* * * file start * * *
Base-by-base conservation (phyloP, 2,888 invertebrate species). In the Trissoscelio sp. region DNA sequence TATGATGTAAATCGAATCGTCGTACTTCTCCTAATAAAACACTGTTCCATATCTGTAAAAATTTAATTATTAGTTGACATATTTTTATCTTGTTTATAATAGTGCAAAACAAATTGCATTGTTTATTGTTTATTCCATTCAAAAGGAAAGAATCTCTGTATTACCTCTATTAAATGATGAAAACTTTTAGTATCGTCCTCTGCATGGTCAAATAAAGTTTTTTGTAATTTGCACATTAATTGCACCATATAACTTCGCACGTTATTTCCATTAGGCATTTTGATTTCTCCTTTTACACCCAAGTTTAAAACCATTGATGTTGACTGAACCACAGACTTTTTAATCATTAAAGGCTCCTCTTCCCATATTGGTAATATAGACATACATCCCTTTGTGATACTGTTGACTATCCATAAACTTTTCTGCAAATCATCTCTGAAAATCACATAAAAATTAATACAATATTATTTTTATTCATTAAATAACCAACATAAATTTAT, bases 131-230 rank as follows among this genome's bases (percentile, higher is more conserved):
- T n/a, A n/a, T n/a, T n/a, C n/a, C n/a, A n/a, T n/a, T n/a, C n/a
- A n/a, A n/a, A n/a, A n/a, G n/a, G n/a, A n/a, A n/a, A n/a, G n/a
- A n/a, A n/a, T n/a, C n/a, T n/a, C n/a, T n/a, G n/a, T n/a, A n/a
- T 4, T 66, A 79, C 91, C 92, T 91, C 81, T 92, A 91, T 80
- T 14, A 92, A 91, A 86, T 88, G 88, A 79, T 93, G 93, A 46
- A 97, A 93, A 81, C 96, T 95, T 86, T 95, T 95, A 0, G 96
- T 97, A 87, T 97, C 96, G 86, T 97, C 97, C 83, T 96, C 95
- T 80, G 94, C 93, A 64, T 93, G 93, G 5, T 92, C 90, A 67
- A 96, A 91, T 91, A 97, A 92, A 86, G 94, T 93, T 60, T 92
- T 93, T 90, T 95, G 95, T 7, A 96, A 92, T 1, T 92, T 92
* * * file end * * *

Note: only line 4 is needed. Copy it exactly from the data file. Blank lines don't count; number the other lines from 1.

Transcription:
- A n/a, A n/a, T n/a, C n/a, T n/a, C n/a, T n/a, G n/a, T n/a, A n/a